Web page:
Transcendental Meditation

Transcendental Meditation (TM), just as mindful meditation has at its core ancient knowledge from Indian writings, some of the oldest traditions in the world.

Prior to its introduction to the United States in 1959 by Maharuishi Mahesh Yogi, people in the western world were skeptical that the practice of meditation could increase a person’s energy, improve thinking, enhance emotional stability, improve health and decrease dependence on drugs. An article appearing in a 1970 edition of Science Magazine entitled “Psychological Effects of Transcendental Meditation” convinced many around the world that TM produces profound beneficial change.

Do it Anywhere

More than just a relaxation technique, TM has as its goal a systematic unfolding of the state of enlightenment that already exists within each of us. TM is a simple, natural mental exercise that produces deep rest in the body and clarity of the mind. It is neither a religion nor a philosophy, requires no lengthy course study or specific powers, no special setting or equipment, or any unusual positions or attitude. It can be performed anywhere a person can sit in comfort for two 15- to 20-minute morning and evening sessions. In fact, many busy people meditate at work, school, on their bus or subway ride, on planes, even in waiting rooms at the doctor’s office and at the train station or airport while waiting to embark.

As with most meditation, students select a mantra, or have one selected for them. A mantra is a special word or sound that takes no effort when said or thought. When repeated over and over it engenders a feeling of tranquility, and allows one to disengage from the endless stream of thoughts (monkey brain), feelings and perceptions of daily life. You “transcend” into pure awareness, or a feeling of almost being asleep but at the same time fully awake inside. The result is a very efficient, self-generated “house cleaning” leaving the individual renewed and refreshed.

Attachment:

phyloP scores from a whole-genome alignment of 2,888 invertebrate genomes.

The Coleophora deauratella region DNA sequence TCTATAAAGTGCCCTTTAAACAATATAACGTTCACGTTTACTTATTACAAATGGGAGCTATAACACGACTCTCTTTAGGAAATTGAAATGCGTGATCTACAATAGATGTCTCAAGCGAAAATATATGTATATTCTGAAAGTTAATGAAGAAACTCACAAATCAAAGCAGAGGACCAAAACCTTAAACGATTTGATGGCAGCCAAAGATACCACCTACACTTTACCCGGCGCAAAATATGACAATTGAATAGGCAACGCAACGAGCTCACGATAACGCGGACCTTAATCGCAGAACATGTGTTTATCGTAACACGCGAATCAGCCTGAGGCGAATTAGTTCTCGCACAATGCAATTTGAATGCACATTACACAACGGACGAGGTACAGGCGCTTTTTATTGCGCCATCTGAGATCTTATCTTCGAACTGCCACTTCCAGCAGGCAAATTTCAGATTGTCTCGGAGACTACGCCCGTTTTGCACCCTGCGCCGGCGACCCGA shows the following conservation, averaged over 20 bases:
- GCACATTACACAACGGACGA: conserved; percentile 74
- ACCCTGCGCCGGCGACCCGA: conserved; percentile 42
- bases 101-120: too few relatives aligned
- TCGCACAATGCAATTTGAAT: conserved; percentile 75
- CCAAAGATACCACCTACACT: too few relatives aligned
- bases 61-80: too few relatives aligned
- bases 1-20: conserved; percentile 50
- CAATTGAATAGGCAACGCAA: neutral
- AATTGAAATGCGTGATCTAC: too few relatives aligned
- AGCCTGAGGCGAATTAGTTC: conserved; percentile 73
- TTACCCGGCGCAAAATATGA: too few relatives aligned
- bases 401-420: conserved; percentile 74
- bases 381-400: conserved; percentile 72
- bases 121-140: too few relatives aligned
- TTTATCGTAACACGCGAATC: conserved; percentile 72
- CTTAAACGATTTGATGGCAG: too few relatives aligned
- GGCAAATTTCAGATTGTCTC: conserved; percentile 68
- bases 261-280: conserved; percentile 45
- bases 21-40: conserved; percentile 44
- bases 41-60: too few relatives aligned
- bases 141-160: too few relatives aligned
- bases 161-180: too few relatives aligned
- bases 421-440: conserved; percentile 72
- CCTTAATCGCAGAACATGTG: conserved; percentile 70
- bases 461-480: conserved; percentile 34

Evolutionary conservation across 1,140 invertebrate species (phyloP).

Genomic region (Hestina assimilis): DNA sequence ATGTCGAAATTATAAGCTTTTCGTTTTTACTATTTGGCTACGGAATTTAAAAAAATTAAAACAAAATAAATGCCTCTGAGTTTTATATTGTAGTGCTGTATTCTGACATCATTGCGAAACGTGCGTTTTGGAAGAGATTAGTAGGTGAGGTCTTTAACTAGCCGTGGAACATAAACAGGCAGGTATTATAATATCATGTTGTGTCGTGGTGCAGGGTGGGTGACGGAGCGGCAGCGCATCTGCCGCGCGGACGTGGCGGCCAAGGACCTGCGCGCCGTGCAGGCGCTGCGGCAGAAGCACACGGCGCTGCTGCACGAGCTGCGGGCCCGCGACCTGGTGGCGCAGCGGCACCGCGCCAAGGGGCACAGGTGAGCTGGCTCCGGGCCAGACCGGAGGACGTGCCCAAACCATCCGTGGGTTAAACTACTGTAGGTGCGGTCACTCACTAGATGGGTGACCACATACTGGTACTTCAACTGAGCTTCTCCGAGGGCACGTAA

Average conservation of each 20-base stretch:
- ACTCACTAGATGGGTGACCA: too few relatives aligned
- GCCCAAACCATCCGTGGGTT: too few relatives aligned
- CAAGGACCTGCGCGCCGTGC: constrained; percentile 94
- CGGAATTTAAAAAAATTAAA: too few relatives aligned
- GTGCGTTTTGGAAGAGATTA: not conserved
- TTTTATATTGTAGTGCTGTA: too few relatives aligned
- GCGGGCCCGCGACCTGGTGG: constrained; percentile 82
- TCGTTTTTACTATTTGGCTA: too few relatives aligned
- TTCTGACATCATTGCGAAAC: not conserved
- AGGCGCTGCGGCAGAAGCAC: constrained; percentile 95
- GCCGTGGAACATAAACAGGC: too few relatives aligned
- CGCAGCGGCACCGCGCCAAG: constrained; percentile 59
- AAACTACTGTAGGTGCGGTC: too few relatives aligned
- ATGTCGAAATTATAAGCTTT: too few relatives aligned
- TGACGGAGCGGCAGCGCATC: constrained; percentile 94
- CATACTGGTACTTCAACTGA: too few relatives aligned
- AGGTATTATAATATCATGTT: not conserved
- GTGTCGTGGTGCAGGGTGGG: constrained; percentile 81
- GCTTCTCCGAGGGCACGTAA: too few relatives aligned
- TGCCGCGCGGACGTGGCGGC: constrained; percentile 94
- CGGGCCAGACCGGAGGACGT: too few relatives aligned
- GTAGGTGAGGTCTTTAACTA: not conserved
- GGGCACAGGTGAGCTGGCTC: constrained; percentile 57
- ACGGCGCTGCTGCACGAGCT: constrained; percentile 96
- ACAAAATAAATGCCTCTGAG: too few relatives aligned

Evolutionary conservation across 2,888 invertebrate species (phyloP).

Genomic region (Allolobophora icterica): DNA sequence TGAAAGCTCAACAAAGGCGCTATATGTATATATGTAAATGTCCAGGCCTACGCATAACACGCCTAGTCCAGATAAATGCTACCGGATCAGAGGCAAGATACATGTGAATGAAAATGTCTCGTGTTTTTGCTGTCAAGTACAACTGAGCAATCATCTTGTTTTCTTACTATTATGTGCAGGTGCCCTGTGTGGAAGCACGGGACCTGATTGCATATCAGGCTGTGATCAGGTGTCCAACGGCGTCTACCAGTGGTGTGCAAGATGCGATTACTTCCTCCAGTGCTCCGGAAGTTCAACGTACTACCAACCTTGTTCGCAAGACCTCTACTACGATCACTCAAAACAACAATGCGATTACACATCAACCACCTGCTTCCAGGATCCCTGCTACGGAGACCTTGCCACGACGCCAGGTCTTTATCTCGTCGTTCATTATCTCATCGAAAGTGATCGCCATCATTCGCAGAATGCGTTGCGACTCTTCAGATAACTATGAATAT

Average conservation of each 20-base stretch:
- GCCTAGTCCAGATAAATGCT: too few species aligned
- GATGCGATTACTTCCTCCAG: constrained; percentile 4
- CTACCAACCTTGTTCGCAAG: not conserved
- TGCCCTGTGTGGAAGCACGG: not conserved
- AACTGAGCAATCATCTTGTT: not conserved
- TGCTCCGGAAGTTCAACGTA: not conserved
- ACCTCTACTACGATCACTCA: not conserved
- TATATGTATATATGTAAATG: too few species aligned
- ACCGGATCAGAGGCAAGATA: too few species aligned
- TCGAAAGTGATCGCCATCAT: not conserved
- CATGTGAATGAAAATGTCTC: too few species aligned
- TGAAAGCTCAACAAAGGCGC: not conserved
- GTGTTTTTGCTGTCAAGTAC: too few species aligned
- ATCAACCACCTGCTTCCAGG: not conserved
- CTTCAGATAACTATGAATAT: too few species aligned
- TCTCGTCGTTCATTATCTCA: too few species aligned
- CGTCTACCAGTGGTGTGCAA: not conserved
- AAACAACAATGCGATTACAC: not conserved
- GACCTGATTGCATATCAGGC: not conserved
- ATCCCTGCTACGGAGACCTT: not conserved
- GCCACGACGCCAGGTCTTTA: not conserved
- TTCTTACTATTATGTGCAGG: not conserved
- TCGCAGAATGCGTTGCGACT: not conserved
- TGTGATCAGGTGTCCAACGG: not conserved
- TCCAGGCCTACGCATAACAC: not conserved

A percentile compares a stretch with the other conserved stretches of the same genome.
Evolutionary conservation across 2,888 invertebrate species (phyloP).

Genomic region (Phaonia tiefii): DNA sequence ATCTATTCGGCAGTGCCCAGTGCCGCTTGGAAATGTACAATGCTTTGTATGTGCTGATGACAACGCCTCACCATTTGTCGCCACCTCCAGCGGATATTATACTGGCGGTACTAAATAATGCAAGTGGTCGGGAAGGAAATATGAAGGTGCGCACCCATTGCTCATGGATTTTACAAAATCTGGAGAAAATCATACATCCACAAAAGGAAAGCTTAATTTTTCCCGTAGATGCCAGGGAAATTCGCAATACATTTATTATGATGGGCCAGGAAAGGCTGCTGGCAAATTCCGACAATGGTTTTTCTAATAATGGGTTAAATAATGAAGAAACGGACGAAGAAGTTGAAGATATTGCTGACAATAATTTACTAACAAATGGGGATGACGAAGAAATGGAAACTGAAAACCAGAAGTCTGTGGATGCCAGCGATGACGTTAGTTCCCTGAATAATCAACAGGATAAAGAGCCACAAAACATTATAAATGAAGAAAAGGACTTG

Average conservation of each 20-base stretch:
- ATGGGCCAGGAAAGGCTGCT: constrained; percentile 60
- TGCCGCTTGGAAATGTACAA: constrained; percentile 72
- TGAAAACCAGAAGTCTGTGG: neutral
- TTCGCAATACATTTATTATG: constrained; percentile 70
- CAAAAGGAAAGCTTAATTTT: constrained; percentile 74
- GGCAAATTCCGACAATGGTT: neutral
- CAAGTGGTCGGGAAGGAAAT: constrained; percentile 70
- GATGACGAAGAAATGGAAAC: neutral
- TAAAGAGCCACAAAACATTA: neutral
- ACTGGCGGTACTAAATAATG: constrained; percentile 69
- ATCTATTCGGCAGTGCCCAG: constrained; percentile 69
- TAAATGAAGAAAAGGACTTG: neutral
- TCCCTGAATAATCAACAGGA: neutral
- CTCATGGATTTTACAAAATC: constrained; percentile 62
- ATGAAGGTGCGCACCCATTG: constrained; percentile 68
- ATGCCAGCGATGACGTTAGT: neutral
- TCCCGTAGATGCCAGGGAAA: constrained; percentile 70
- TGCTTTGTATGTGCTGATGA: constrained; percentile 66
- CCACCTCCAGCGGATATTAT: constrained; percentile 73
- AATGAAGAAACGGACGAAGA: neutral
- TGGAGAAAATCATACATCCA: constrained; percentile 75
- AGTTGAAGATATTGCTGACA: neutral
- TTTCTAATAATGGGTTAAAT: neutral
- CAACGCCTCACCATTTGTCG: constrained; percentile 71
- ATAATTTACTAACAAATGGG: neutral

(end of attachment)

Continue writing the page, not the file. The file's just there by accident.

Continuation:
Natural Anxiety Reducer

Because transcendental meditation has been shown to reduce anxiety, it may be the best of the nonprofessional psychotherapies, acording to Dr. Louis J. West, chairman of the University of California Los Angeles (UCLA) Department of Psychiatry. Maladaptive anxiety is the common denominator of nearly all mental illness and TM may be highly useful in the treatment of a wide range of diagnostic categories. Numerous research reports indicate TM is a valuable addition to treatment of anxiety disorder, obsessive compulsive disorder (OCD), chronic low-grade depression, identity crisis, illness anxiety disorder and stress.

You’re in Control

Another positive effect of TM in therapy is it puts the individual in total control. Unlike with medication, a person’s sense of improved well being results not from a prescription or a therapy session, but derives from his own efforts. TM has no negative side effects and does what medication cannot do: promote natural psychological growth.

Other studies suggest that drug abuse appears to lessen with TM. The longer an individual practices TM the sharper the decline in some substance use such as marijuana. A study of 2,000 meditators showed a drastic reduction in their use of marijuana.

Lastly and perhaps most importantly, the practice of TM may actually help prevent some illnesses and promote a healthy lifestyle.

This report is not a diagnosis. We hope this information can guide you toward improving your life.

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